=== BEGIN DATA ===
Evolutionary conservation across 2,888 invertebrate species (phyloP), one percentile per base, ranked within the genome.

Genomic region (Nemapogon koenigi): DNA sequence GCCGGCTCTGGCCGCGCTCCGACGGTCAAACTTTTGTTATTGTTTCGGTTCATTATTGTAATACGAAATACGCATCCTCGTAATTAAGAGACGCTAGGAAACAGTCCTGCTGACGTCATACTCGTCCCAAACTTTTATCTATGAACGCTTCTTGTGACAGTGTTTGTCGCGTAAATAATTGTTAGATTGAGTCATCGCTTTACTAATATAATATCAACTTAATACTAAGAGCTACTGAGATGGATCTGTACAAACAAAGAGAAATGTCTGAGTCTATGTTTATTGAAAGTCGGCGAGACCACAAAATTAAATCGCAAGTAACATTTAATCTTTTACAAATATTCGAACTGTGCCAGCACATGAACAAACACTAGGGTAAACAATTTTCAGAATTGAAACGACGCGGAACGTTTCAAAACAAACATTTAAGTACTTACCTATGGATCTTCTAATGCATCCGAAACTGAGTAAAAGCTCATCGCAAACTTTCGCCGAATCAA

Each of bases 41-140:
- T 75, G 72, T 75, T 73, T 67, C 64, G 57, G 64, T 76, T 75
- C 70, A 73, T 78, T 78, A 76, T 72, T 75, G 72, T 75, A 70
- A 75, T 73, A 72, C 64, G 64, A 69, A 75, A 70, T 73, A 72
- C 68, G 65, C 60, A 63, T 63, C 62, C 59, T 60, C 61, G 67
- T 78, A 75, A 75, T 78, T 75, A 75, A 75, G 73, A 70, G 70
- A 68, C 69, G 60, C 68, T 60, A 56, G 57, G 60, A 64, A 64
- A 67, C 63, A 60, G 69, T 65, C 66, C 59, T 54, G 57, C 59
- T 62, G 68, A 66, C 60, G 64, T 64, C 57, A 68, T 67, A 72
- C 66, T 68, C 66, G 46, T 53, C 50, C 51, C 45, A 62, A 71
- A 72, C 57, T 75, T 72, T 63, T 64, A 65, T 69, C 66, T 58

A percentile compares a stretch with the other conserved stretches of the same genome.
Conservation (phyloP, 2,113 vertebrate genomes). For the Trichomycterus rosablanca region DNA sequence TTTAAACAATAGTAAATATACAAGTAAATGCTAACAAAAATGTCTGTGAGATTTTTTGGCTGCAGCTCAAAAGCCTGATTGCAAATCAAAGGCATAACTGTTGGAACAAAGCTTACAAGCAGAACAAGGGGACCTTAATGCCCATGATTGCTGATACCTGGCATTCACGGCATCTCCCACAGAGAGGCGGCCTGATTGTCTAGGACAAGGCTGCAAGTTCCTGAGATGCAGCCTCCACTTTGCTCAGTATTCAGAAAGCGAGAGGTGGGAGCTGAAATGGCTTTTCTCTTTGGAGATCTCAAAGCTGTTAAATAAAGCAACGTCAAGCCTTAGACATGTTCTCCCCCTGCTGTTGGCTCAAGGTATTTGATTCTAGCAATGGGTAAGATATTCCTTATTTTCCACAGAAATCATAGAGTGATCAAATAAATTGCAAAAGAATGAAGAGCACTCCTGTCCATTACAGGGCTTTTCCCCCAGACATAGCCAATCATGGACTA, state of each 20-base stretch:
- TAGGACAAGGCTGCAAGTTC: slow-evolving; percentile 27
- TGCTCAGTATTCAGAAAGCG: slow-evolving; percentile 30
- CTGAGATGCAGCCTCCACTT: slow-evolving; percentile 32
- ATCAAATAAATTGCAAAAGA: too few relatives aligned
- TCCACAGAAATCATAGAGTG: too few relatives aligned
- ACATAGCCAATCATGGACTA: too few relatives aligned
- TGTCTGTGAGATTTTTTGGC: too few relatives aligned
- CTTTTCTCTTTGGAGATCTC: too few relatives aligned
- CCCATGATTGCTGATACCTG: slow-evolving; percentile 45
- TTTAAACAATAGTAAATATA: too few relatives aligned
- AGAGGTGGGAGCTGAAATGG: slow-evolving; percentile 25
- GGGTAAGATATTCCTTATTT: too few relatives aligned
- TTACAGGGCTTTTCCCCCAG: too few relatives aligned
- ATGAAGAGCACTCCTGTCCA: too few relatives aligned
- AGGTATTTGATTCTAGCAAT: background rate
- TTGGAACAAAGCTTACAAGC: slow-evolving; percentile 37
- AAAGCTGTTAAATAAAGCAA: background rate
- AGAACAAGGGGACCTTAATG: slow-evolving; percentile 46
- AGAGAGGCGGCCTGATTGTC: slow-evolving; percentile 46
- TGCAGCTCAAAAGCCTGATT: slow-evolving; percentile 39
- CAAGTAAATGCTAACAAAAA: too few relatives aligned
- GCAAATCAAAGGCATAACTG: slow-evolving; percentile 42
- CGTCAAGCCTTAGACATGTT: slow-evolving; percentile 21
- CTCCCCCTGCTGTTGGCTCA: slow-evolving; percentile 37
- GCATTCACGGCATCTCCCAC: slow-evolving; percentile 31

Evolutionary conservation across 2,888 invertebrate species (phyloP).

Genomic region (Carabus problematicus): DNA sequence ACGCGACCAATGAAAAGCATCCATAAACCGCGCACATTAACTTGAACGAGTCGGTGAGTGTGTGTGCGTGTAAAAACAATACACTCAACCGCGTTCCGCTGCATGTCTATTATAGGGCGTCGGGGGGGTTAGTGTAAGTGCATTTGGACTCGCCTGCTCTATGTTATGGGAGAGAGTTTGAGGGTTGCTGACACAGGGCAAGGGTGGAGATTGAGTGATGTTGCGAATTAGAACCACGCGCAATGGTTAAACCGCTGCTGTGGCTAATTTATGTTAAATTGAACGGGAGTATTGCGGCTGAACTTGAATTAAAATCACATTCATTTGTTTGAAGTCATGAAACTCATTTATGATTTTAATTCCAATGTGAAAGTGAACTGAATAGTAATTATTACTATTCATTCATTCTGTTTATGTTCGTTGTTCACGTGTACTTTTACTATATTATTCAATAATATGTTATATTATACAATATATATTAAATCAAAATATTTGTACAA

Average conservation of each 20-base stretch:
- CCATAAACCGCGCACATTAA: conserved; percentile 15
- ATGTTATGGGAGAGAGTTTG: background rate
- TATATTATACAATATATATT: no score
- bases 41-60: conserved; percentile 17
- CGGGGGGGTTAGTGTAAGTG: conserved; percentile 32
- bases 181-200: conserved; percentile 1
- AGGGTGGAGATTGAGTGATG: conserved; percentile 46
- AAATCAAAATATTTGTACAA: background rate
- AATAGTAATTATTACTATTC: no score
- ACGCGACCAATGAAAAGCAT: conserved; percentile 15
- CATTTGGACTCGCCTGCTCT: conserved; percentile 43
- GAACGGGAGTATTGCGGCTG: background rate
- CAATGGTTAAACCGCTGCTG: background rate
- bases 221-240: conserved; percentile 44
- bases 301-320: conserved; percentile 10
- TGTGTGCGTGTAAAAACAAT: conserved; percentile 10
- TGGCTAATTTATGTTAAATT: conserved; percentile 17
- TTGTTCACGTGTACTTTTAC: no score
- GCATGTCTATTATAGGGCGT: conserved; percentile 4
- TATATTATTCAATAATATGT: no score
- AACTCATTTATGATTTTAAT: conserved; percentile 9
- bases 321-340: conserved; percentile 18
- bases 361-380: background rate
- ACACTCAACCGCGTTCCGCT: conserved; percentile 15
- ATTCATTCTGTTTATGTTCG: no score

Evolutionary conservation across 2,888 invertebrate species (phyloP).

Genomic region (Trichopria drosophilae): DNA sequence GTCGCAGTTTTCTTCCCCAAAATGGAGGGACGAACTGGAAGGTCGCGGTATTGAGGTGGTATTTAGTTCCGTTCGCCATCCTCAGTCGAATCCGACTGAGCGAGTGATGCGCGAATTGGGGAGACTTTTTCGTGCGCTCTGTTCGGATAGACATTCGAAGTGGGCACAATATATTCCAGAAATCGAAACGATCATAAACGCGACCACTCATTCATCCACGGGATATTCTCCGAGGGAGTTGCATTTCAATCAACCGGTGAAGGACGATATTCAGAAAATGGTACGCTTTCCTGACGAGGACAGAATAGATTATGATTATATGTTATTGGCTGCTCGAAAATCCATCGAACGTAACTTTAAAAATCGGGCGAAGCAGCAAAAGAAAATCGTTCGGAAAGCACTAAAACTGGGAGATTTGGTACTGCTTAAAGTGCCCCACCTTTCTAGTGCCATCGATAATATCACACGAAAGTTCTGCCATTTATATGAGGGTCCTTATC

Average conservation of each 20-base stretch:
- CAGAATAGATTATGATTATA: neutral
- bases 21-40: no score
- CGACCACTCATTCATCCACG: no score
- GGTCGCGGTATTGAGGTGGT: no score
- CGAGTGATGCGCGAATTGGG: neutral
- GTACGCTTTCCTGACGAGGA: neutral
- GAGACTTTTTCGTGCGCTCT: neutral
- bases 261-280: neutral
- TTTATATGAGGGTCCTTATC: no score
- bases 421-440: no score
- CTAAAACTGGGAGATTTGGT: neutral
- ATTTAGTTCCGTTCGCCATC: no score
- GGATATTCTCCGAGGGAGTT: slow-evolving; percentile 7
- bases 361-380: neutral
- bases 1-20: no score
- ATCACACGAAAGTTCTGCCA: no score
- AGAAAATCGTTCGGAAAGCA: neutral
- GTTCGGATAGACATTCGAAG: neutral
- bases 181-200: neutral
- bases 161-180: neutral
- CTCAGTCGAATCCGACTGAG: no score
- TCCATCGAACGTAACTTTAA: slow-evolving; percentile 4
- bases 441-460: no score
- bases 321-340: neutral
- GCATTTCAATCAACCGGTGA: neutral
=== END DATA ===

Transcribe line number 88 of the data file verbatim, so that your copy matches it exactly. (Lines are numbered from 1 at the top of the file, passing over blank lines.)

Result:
- AGAAAATCGTTCGGAAAGCA: neutral